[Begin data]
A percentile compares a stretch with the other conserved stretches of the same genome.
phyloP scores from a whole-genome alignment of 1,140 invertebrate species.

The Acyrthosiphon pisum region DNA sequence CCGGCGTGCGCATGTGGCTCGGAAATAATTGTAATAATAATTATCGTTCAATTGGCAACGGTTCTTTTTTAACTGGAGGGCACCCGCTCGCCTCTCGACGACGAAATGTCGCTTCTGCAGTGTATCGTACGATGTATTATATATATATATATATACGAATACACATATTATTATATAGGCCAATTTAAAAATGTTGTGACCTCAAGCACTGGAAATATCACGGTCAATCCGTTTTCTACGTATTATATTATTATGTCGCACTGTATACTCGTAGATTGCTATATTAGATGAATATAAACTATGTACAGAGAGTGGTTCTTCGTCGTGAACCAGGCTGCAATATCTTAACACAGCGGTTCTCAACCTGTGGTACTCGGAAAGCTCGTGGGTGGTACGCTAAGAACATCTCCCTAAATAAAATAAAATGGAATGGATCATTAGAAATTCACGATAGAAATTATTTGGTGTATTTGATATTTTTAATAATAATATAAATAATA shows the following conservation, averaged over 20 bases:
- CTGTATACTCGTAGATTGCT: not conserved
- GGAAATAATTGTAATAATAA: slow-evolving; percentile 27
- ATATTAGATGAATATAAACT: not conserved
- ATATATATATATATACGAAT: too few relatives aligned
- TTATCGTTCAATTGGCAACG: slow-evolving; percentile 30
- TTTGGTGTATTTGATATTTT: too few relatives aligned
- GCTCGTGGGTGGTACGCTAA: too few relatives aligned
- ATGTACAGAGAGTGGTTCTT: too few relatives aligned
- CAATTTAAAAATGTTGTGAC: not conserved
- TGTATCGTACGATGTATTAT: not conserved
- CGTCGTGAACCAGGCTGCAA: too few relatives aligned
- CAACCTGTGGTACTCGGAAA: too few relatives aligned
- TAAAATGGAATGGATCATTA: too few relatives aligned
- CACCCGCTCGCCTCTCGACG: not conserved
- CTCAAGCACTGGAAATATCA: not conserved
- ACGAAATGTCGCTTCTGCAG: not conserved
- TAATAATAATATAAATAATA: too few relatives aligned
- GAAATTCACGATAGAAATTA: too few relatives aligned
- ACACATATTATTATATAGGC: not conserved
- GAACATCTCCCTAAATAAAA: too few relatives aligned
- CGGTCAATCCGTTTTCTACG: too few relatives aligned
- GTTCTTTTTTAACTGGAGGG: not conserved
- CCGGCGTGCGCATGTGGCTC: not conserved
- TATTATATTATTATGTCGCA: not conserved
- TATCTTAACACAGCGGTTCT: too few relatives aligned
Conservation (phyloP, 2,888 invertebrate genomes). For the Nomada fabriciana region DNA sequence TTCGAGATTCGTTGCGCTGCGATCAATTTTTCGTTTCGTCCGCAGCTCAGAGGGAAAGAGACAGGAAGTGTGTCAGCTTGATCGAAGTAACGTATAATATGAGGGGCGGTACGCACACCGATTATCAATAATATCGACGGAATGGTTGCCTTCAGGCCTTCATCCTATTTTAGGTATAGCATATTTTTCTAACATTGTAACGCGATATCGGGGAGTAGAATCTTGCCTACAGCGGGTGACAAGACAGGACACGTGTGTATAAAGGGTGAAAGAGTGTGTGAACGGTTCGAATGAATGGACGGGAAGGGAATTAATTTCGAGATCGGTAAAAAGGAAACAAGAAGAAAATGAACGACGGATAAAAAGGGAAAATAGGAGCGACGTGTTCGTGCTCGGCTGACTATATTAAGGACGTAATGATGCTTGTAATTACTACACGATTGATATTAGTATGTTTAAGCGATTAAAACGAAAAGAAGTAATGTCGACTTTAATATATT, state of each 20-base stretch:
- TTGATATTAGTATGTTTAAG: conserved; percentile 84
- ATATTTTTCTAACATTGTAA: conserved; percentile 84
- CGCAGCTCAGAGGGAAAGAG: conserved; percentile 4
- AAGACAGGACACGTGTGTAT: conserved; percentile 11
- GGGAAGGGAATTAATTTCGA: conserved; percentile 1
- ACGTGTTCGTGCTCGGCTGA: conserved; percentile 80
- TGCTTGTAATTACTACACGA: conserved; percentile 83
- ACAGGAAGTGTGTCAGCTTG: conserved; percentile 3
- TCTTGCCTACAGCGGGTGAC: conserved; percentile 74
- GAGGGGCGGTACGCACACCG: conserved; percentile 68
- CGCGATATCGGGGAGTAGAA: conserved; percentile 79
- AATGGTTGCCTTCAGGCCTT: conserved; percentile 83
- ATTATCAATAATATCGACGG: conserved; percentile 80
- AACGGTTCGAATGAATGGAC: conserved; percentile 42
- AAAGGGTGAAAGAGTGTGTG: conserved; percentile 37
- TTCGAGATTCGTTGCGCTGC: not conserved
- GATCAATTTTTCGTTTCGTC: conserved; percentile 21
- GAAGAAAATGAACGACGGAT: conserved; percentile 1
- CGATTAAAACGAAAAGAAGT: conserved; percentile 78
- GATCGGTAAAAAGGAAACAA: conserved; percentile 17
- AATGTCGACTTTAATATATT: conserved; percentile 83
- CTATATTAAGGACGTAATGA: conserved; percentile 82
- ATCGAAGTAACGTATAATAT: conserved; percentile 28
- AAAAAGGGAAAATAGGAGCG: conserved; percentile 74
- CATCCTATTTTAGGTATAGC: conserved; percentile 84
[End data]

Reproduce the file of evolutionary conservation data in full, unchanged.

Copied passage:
A percentile compares a stretch with the other conserved stretches of the same genome.
phyloP scores from a whole-genome alignment of 1,140 invertebrate species.

The Acyrthosiphon pisum region DNA sequence CCGGCGTGCGCATGTGGCTCGGAAATAATTGTAATAATAATTATCGTTCAATTGGCAACGGTTCTTTTTTAACTGGAGGGCACCCGCTCGCCTCTCGACGACGAAATGTCGCTTCTGCAGTGTATCGTACGATGTATTATATATATATATATATACGAATACACATATTATTATATAGGCCAATTTAAAAATGTTGTGACCTCAAGCACTGGAAATATCACGGTCAATCCGTTTTCTACGTATTATATTATTATGTCGCACTGTATACTCGTAGATTGCTATATTAGATGAATATAAACTATGTACAGAGAGTGGTTCTTCGTCGTGAACCAGGCTGCAATATCTTAACACAGCGGTTCTCAACCTGTGGTACTCGGAAAGCTCGTGGGTGGTACGCTAAGAACATCTCCCTAAATAAAATAAAATGGAATGGATCATTAGAAATTCACGATAGAAATTATTTGGTGTATTTGATATTTTTAATAATAATATAAATAATA shows the following conservation, averaged over 20 bases:
- CTGTATACTCGTAGATTGCT: not conserved
- GGAAATAATTGTAATAATAA: slow-evolving; percentile 27
- ATATTAGATGAATATAAACT: not conserved
- ATATATATATATATACGAAT: too few relatives aligned
- TTATCGTTCAATTGGCAACG: slow-evolving; percentile 30
- TTTGGTGTATTTGATATTTT: too few relatives aligned
- GCTCGTGGGTGGTACGCTAA: too few relatives aligned
- ATGTACAGAGAGTGGTTCTT: too few relatives aligned
- CAATTTAAAAATGTTGTGAC: not conserved
- TGTATCGTACGATGTATTAT: not conserved
- CGTCGTGAACCAGGCTGCAA: too few relatives aligned
- CAACCTGTGGTACTCGGAAA: too few relatives aligned
- TAAAATGGAATGGATCATTA: too few relatives aligned
- CACCCGCTCGCCTCTCGACG: not conserved
- CTCAAGCACTGGAAATATCA: not conserved
- ACGAAATGTCGCTTCTGCAG: not conserved
- TAATAATAATATAAATAATA: too few relatives aligned
- GAAATTCACGATAGAAATTA: too few relatives aligned
- ACACATATTATTATATAGGC: not conserved
- GAACATCTCCCTAAATAAAA: too few relatives aligned
- CGGTCAATCCGTTTTCTACG: too few relatives aligned
- GTTCTTTTTTAACTGGAGGG: not conserved
- CCGGCGTGCGCATGTGGCTC: not conserved
- TATTATATTATTATGTCGCA: not conserved
- TATCTTAACACAGCGGTTCT: too few relatives aligned
Conservation (phyloP, 2,888 invertebrate genomes). For the Nomada fabriciana region DNA sequence TTCGAGATTCGTTGCGCTGCGATCAATTTTTCGTTTCGTCCGCAGCTCAGAGGGAAAGAGACAGGAAGTGTGTCAGCTTGATCGAAGTAACGTATAATATGAGGGGCGGTACGCACACCGATTATCAATAATATCGACGGAATGGTTGCCTTCAGGCCTTCATCCTATTTTAGGTATAGCATATTTTTCTAACATTGTAACGCGATATCGGGGAGTAGAATCTTGCCTACAGCGGGTGACAAGACAGGACACGTGTGTATAAAGGGTGAAAGAGTGTGTGAACGGTTCGAATGAATGGACGGGAAGGGAATTAATTTCGAGATCGGTAAAAAGGAAACAAGAAGAAAATGAACGACGGATAAAAAGGGAAAATAGGAGCGACGTGTTCGTGCTCGGCTGACTATATTAAGGACGTAATGATGCTTGTAATTACTACACGATTGATATTAGTATGTTTAAGCGATTAAAACGAAAAGAAGTAATGTCGACTTTAATATATT, state of each 20-base stretch:
- TTGATATTAGTATGTTTAAG: conserved; percentile 84
- ATATTTTTCTAACATTGTAA: conserved; percentile 84
- CGCAGCTCAGAGGGAAAGAG: conserved; percentile 4
- AAGACAGGACACGTGTGTAT: conserved; percentile 11
- GGGAAGGGAATTAATTTCGA: conserved; percentile 1
- ACGTGTTCGTGCTCGGCTGA: conserved; percentile 80
- TGCTTGTAATTACTACACGA: conserved; percentile 83
- ACAGGAAGTGTGTCAGCTTG: conserved; percentile 3
- TCTTGCCTACAGCGGGTGAC: conserved; percentile 74
- GAGGGGCGGTACGCACACCG: conserved; percentile 68
- CGCGATATCGGGGAGTAGAA: conserved; percentile 79
- AATGGTTGCCTTCAGGCCTT: conserved; percentile 83
- ATTATCAATAATATCGACGG: conserved; percentile 80
- AACGGTTCGAATGAATGGAC: conserved; percentile 42
- AAAGGGTGAAAGAGTGTGTG: conserved; percentile 37
- TTCGAGATTCGTTGCGCTGC: not conserved
- GATCAATTTTTCGTTTCGTC: conserved; percentile 21
- GAAGAAAATGAACGACGGAT: conserved; percentile 1
- CGATTAAAACGAAAAGAAGT: conserved; percentile 78
- GATCGGTAAAAAGGAAACAA: conserved; percentile 17
- AATGTCGACTTTAATATATT: conserved; percentile 83
- CTATATTAAGGACGTAATGA: conserved; percentile 82
- ATCGAAGTAACGTATAATAT: conserved; percentile 28
- AAAAAGGGAAAATAGGAGCG: conserved; percentile 74
- CATCCTATTTTAGGTATAGC: conserved; percentile 84